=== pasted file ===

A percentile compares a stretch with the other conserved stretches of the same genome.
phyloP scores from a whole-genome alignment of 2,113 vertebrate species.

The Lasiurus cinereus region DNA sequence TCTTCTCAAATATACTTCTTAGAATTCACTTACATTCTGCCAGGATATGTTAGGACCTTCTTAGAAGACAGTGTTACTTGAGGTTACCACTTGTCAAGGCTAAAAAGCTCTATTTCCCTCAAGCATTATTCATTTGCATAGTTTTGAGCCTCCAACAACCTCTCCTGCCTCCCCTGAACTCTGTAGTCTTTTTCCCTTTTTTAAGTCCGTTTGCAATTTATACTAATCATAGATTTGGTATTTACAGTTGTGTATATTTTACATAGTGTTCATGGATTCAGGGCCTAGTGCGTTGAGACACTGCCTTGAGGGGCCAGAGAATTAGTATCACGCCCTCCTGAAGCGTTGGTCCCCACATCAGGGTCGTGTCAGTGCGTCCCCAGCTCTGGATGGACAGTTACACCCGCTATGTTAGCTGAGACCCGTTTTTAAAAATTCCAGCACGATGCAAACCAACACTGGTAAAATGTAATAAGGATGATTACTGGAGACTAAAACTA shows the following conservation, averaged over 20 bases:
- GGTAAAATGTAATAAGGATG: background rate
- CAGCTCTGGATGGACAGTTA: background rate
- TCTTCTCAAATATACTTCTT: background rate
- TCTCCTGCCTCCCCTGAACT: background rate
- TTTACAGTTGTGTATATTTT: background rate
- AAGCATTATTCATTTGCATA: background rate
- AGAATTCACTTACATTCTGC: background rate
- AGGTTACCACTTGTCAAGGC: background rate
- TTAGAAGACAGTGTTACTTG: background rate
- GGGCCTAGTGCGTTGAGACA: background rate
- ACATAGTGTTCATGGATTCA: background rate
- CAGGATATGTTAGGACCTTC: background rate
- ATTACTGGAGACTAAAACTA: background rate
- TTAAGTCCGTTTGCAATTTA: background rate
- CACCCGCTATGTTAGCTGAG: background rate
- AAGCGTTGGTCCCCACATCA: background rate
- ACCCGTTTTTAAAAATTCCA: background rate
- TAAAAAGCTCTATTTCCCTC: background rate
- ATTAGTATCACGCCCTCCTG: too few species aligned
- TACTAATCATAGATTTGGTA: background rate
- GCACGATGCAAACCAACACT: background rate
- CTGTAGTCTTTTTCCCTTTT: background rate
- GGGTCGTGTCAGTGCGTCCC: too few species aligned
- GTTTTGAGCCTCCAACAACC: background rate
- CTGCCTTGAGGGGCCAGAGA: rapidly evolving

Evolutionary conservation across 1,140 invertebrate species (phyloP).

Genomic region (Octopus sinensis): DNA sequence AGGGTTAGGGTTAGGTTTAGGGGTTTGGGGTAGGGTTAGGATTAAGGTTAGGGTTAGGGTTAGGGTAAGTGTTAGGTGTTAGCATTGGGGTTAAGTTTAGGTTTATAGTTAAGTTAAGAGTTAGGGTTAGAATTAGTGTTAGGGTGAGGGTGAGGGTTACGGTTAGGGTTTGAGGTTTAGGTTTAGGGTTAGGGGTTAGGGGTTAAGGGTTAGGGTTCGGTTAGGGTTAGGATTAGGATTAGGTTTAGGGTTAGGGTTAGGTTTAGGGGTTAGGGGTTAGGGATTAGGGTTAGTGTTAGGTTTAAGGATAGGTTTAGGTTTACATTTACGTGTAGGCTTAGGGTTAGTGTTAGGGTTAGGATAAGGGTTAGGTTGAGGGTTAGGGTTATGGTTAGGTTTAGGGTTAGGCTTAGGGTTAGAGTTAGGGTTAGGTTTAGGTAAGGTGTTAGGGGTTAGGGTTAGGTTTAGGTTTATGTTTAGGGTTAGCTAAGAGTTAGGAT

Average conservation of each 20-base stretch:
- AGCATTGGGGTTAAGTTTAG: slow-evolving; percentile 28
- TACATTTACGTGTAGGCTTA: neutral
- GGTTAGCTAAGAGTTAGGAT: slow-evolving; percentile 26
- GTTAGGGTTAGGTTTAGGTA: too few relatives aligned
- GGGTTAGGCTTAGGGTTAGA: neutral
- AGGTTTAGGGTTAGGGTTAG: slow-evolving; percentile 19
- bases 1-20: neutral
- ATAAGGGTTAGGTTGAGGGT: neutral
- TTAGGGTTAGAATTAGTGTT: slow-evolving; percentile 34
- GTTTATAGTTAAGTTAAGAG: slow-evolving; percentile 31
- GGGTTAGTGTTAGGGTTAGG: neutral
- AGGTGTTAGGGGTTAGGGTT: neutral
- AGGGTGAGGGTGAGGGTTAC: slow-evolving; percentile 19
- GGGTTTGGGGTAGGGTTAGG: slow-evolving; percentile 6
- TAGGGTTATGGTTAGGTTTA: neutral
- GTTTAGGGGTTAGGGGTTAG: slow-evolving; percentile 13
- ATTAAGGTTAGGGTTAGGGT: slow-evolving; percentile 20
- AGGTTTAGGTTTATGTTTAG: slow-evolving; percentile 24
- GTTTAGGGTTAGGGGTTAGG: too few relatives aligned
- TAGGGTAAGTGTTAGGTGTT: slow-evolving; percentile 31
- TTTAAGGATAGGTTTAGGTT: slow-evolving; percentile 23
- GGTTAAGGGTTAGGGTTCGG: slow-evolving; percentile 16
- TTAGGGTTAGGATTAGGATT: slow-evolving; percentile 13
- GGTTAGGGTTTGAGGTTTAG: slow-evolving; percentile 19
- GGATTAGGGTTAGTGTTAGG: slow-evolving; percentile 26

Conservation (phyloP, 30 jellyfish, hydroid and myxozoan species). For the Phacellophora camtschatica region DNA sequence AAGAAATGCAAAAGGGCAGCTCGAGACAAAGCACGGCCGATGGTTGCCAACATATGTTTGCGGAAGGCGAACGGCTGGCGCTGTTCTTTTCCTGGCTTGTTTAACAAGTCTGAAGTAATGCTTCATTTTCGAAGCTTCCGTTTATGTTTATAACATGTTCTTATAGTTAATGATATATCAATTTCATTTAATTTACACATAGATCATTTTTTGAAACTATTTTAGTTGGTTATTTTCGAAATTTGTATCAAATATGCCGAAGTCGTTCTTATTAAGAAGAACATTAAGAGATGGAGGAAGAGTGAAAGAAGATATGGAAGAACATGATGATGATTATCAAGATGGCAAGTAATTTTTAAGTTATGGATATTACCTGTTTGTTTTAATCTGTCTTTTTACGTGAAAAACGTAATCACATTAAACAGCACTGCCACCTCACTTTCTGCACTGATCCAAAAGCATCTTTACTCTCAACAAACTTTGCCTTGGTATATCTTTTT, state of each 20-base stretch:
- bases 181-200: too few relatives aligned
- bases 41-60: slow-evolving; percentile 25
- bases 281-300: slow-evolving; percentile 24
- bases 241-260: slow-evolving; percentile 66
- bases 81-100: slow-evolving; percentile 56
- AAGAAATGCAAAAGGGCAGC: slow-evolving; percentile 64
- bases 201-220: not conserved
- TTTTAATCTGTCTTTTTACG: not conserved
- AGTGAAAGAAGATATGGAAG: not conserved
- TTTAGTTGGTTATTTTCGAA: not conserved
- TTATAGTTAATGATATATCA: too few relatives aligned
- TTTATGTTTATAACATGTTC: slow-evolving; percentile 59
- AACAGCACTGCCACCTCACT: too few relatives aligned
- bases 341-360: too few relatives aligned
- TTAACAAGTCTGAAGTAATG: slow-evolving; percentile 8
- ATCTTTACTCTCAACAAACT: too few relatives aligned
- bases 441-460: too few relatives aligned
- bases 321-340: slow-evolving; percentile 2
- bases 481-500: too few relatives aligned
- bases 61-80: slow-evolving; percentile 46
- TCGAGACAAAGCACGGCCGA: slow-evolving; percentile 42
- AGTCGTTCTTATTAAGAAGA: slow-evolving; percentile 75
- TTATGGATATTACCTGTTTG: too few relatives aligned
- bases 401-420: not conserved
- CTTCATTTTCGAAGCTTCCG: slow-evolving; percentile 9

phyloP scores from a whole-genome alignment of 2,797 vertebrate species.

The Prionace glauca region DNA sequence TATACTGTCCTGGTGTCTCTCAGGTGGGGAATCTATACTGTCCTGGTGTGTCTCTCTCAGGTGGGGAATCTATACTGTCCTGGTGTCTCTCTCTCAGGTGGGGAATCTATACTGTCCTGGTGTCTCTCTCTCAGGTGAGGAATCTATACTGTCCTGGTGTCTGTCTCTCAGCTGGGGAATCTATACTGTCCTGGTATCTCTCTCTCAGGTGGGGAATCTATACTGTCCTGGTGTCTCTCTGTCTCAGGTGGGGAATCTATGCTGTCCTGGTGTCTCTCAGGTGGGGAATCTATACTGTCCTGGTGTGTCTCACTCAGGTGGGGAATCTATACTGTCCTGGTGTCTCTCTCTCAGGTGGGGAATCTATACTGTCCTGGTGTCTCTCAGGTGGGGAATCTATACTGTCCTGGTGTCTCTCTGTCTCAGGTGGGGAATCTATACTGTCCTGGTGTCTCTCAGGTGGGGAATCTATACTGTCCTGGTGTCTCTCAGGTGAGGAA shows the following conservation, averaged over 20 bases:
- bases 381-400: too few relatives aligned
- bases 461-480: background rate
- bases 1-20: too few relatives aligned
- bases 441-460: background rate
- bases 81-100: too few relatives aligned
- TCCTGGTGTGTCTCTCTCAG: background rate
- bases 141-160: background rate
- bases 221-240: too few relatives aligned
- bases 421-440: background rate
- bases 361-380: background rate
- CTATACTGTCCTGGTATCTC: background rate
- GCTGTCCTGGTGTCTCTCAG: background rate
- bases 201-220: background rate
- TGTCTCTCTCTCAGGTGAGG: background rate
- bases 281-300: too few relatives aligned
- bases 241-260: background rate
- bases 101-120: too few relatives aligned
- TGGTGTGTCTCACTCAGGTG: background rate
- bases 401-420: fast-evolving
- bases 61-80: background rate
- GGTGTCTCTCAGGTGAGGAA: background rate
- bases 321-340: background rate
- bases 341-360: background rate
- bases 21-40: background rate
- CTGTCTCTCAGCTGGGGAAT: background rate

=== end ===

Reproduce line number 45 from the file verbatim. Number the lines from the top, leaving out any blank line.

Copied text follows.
- GGGTTTGGGGTAGGGTTAGG: slow-evolving; percentile 6